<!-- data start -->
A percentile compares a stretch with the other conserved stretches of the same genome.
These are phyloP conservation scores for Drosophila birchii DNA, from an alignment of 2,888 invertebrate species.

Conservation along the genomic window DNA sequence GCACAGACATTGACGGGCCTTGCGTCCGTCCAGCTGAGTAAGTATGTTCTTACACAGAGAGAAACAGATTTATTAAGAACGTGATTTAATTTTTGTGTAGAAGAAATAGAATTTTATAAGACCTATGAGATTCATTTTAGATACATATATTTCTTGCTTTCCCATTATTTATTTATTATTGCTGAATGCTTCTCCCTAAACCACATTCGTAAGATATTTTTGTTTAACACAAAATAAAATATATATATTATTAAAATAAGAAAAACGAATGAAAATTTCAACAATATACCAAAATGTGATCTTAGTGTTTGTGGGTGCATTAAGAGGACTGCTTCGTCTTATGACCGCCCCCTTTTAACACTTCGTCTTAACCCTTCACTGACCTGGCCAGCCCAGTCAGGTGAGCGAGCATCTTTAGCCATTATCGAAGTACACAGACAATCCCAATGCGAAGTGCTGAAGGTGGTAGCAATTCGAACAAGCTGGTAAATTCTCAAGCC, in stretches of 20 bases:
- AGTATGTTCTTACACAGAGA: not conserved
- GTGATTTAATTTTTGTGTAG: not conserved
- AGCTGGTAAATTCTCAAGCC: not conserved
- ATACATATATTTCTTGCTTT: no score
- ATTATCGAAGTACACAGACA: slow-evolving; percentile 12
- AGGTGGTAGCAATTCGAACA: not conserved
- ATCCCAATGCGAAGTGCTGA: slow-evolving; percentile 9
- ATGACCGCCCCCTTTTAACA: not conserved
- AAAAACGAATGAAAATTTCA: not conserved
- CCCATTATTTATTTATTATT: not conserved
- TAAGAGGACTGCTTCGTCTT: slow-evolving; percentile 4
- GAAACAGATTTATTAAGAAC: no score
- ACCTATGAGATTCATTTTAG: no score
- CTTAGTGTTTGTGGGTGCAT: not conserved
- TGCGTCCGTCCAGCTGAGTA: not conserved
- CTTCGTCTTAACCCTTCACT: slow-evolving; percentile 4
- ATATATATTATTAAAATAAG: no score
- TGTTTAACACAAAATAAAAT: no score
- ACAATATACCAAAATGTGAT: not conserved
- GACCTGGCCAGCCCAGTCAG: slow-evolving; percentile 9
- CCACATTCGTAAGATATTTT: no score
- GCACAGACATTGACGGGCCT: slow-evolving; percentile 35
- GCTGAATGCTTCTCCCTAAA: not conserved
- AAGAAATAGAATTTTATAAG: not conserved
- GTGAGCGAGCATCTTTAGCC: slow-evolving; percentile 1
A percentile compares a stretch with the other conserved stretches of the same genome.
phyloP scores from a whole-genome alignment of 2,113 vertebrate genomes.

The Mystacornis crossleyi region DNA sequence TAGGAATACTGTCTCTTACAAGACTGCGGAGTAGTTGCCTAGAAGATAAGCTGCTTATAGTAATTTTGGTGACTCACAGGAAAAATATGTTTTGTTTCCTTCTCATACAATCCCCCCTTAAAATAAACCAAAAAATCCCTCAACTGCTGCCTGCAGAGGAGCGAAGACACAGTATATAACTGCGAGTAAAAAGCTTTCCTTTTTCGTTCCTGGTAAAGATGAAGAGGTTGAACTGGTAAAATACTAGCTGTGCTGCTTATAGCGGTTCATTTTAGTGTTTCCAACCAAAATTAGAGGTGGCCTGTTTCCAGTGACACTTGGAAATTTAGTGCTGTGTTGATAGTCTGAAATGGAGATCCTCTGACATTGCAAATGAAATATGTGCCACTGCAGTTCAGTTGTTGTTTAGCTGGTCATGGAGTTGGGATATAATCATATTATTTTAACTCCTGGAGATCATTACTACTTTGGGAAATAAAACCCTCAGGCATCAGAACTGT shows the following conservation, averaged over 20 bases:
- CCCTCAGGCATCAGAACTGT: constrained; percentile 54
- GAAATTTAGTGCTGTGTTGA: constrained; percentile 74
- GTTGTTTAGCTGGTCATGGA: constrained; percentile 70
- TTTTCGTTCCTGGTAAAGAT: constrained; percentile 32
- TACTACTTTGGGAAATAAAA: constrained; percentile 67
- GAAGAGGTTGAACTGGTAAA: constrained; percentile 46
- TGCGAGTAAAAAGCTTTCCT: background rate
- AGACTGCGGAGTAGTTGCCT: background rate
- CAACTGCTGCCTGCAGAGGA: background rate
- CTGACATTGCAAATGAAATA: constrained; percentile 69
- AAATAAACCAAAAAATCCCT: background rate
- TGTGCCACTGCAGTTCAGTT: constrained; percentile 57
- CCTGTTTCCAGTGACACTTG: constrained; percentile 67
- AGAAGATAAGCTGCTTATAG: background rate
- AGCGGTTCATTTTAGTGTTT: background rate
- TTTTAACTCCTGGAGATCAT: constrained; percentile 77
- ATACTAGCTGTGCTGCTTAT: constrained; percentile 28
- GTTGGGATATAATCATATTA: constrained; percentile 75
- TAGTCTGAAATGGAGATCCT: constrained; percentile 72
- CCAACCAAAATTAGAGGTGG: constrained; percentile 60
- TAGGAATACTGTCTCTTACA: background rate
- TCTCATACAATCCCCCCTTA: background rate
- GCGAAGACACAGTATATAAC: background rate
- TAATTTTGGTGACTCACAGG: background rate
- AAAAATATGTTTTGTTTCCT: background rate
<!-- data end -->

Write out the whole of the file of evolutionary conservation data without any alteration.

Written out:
A percentile compares a stretch with the other conserved stretches of the same genome.
These are phyloP conservation scores for Drosophila birchii DNA, from an alignment of 2,888 invertebrate species.

Conservation along the genomic window DNA sequence GCACAGACATTGACGGGCCTTGCGTCCGTCCAGCTGAGTAAGTATGTTCTTACACAGAGAGAAACAGATTTATTAAGAACGTGATTTAATTTTTGTGTAGAAGAAATAGAATTTTATAAGACCTATGAGATTCATTTTAGATACATATATTTCTTGCTTTCCCATTATTTATTTATTATTGCTGAATGCTTCTCCCTAAACCACATTCGTAAGATATTTTTGTTTAACACAAAATAAAATATATATATTATTAAAATAAGAAAAACGAATGAAAATTTCAACAATATACCAAAATGTGATCTTAGTGTTTGTGGGTGCATTAAGAGGACTGCTTCGTCTTATGACCGCCCCCTTTTAACACTTCGTCTTAACCCTTCACTGACCTGGCCAGCCCAGTCAGGTGAGCGAGCATCTTTAGCCATTATCGAAGTACACAGACAATCCCAATGCGAAGTGCTGAAGGTGGTAGCAATTCGAACAAGCTGGTAAATTCTCAAGCC, in stretches of 20 bases:
- AGTATGTTCTTACACAGAGA: not conserved
- GTGATTTAATTTTTGTGTAG: not conserved
- AGCTGGTAAATTCTCAAGCC: not conserved
- ATACATATATTTCTTGCTTT: no score
- ATTATCGAAGTACACAGACA: slow-evolving; percentile 12
- AGGTGGTAGCAATTCGAACA: not conserved
- ATCCCAATGCGAAGTGCTGA: slow-evolving; percentile 9
- ATGACCGCCCCCTTTTAACA: not conserved
- AAAAACGAATGAAAATTTCA: not conserved
- CCCATTATTTATTTATTATT: not conserved
- TAAGAGGACTGCTTCGTCTT: slow-evolving; percentile 4
- GAAACAGATTTATTAAGAAC: no score
- ACCTATGAGATTCATTTTAG: no score
- CTTAGTGTTTGTGGGTGCAT: not conserved
- TGCGTCCGTCCAGCTGAGTA: not conserved
- CTTCGTCTTAACCCTTCACT: slow-evolving; percentile 4
- ATATATATTATTAAAATAAG: no score
- TGTTTAACACAAAATAAAAT: no score
- ACAATATACCAAAATGTGAT: not conserved
- GACCTGGCCAGCCCAGTCAG: slow-evolving; percentile 9
- CCACATTCGTAAGATATTTT: no score
- GCACAGACATTGACGGGCCT: slow-evolving; percentile 35
- GCTGAATGCTTCTCCCTAAA: not conserved
- AAGAAATAGAATTTTATAAG: not conserved
- GTGAGCGAGCATCTTTAGCC: slow-evolving; percentile 1
A percentile compares a stretch with the other conserved stretches of the same genome.
phyloP scores from a whole-genome alignment of 2,113 vertebrate genomes.

The Mystacornis crossleyi region DNA sequence TAGGAATACTGTCTCTTACAAGACTGCGGAGTAGTTGCCTAGAAGATAAGCTGCTTATAGTAATTTTGGTGACTCACAGGAAAAATATGTTTTGTTTCCTTCTCATACAATCCCCCCTTAAAATAAACCAAAAAATCCCTCAACTGCTGCCTGCAGAGGAGCGAAGACACAGTATATAACTGCGAGTAAAAAGCTTTCCTTTTTCGTTCCTGGTAAAGATGAAGAGGTTGAACTGGTAAAATACTAGCTGTGCTGCTTATAGCGGTTCATTTTAGTGTTTCCAACCAAAATTAGAGGTGGCCTGTTTCCAGTGACACTTGGAAATTTAGTGCTGTGTTGATAGTCTGAAATGGAGATCCTCTGACATTGCAAATGAAATATGTGCCACTGCAGTTCAGTTGTTGTTTAGCTGGTCATGGAGTTGGGATATAATCATATTATTTTAACTCCTGGAGATCATTACTACTTTGGGAAATAAAACCCTCAGGCATCAGAACTGT shows the following conservation, averaged over 20 bases:
- CCCTCAGGCATCAGAACTGT: constrained; percentile 54
- GAAATTTAGTGCTGTGTTGA: constrained; percentile 74
- GTTGTTTAGCTGGTCATGGA: constrained; percentile 70
- TTTTCGTTCCTGGTAAAGAT: constrained; percentile 32
- TACTACTTTGGGAAATAAAA: constrained; percentile 67
- GAAGAGGTTGAACTGGTAAA: constrained; percentile 46
- TGCGAGTAAAAAGCTTTCCT: background rate
- AGACTGCGGAGTAGTTGCCT: background rate
- CAACTGCTGCCTGCAGAGGA: background rate
- CTGACATTGCAAATGAAATA: constrained; percentile 69
- AAATAAACCAAAAAATCCCT: background rate
- TGTGCCACTGCAGTTCAGTT: constrained; percentile 57
- CCTGTTTCCAGTGACACTTG: constrained; percentile 67
- AGAAGATAAGCTGCTTATAG: background rate
- AGCGGTTCATTTTAGTGTTT: background rate
- TTTTAACTCCTGGAGATCAT: constrained; percentile 77
- ATACTAGCTGTGCTGCTTAT: constrained; percentile 28
- GTTGGGATATAATCATATTA: constrained; percentile 75
- TAGTCTGAAATGGAGATCCT: constrained; percentile 72
- CCAACCAAAATTAGAGGTGG: constrained; percentile 60
- TAGGAATACTGTCTCTTACA: background rate
- TCTCATACAATCCCCCCTTA: background rate
- GCGAAGACACAGTATATAAC: background rate
- TAATTTTGGTGACTCACAGG: background rate
- AAAAATATGTTTTGTTTCCT: background rate